Archived Blog Post from October 2017
It has been some time since I posted – so I thought I’d write a quick update.
Over the last few months, I have been buried deep in the data analysis for this research and am beginning to properly draft my PhD. Survey responses came from all over the world, as illustrated below, and working through responses has been a huge – and hugely rewarding – task. For the first part of 2018, my primary occupation will be writing up my thesis, and I hope to be closer to completion by this time next year. .
It’s a long process… but we’re getting closer!
For this research I have travelled to many countries, particularly in Europe, to attend Goth and alternative culture events, gigs, festivals, concerts and all sorts of gatherings.
The sense of community has been amazing.
Like other socially active groups, we have developed common rituals, aesthetics and behaviours (clothing, dance styles, etc), which inform our personal interactions and provide comfortable social boundaries. Of course, like all communities, not everyone in the Goth scene gets along; there can be rivalries and occasional bitching. In my experience, however, this has been minimal and has not disrupted the overwhelmingly positive mood of these events.
One of the principal characteristics of the culture observed on these trips has been participants’ respectful collective response to one another when in large crowds; a consistent pattern of courteous social interaction and generally polite deportment. …And an ever-present dark sense of humour. The Goth community has developed natural, unspoken, yet internationally understood, etiquette responses which allow such events to progress amicably, irrespective of language barriers or other impediments to communication.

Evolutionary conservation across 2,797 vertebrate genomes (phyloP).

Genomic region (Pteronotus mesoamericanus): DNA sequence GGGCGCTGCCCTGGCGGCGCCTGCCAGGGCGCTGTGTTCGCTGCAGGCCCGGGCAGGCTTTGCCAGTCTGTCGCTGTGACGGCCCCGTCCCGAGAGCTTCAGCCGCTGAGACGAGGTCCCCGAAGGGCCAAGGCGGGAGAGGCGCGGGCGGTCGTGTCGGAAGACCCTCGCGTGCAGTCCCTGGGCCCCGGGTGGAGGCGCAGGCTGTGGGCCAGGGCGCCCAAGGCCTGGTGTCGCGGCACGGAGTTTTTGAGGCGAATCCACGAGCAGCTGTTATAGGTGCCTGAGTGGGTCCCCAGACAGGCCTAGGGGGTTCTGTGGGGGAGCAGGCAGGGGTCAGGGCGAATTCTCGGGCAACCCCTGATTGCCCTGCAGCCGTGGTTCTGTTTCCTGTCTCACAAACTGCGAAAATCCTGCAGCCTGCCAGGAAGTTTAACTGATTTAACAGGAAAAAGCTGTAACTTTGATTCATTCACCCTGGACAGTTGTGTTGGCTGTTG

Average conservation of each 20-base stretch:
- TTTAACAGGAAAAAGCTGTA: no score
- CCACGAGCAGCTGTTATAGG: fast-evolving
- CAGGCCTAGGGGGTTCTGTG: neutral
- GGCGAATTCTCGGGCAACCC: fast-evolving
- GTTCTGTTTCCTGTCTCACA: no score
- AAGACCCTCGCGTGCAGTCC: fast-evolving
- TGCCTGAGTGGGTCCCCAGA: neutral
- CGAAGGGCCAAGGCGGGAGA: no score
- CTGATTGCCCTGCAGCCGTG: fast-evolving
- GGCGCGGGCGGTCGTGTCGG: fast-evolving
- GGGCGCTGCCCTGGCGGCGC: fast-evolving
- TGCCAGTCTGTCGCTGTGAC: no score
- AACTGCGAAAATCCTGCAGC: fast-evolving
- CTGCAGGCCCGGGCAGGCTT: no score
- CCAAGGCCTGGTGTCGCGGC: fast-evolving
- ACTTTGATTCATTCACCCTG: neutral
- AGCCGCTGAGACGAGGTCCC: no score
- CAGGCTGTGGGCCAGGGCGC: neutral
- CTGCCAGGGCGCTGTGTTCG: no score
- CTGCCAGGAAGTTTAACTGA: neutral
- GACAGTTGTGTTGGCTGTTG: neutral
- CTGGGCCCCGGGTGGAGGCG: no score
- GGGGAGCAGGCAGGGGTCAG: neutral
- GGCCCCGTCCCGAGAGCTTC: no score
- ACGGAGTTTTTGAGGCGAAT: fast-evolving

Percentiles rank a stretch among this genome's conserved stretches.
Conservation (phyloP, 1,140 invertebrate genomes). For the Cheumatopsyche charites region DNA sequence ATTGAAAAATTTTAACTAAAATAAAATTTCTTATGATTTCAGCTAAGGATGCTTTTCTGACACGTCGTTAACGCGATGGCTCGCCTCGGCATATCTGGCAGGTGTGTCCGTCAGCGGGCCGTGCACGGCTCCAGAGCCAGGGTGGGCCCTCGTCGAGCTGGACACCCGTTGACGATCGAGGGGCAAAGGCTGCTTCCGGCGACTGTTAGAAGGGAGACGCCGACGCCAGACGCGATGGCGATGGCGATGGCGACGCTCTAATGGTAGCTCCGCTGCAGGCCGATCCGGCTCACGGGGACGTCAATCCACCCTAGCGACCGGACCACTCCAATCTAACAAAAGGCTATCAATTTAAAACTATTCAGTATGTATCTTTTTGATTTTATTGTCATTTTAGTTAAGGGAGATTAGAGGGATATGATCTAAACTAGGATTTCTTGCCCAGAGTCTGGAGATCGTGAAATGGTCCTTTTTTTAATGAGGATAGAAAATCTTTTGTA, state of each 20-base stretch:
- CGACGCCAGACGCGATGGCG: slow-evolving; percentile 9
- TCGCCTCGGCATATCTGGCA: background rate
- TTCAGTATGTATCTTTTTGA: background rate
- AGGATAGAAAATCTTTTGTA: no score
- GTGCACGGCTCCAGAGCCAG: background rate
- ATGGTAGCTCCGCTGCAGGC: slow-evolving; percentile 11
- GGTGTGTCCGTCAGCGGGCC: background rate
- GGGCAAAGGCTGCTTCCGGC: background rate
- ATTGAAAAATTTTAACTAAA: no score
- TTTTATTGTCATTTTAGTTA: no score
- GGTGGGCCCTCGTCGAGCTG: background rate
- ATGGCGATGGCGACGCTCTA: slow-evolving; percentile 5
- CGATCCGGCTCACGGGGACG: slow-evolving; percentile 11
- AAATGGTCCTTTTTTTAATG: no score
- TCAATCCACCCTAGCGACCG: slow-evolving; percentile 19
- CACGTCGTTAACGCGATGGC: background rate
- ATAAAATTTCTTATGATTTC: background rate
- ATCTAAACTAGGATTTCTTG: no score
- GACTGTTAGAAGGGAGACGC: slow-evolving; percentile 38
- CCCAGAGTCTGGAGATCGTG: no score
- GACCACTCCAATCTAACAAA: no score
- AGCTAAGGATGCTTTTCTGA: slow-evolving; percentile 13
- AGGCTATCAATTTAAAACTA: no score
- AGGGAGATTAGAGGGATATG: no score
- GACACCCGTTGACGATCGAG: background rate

Most recently the Melbourne Gothic and Victorian Picnic was a fabulous display of the Australian Goth community: brilliantly organised and well patronised by a glorious array of attendees.
At M’era Luna earlier this year it was overwhelming to be in the midst of such an enormous crowd of like-minded folk [25,000+], almost all of whom were considerate and welcoming. Family groups stood alongside young Goths as well as veterans of the culture, in all manner of couture, each enjoying the atmosphere and entertainment.
There were many examples of generosity, humour and good will despite some fairly dismal weather, more mud than is decent, and often extremely long queues…
Infest was similarly outstanding, as it always has been, with a great crowd in attendance every night and bands responding brilliantly to the energy in the room.
At each of these events, I have collected a mass of visual and interview data as well as reflected on my own experience in the Goth community and the importance these social events play in maintaining connections to and within the Goth culture.
There have been a number of other events – Whitby of course and lots of gigs etc – which I will document more fully later.
Thank you to everyone who made time to chat, I loved almost* every minute of it!
Once my research is completed I hope to publish images collected as part of this study in my thesis and will also post updates on planned future photographic projects next year.
*Almost… I am especially thankful to the lovely people who provided assistance and support at the Sisters gig at Camden Roundhouse when I was knocked unconscious by a crowd-surfer – thank you! …all part of the fun!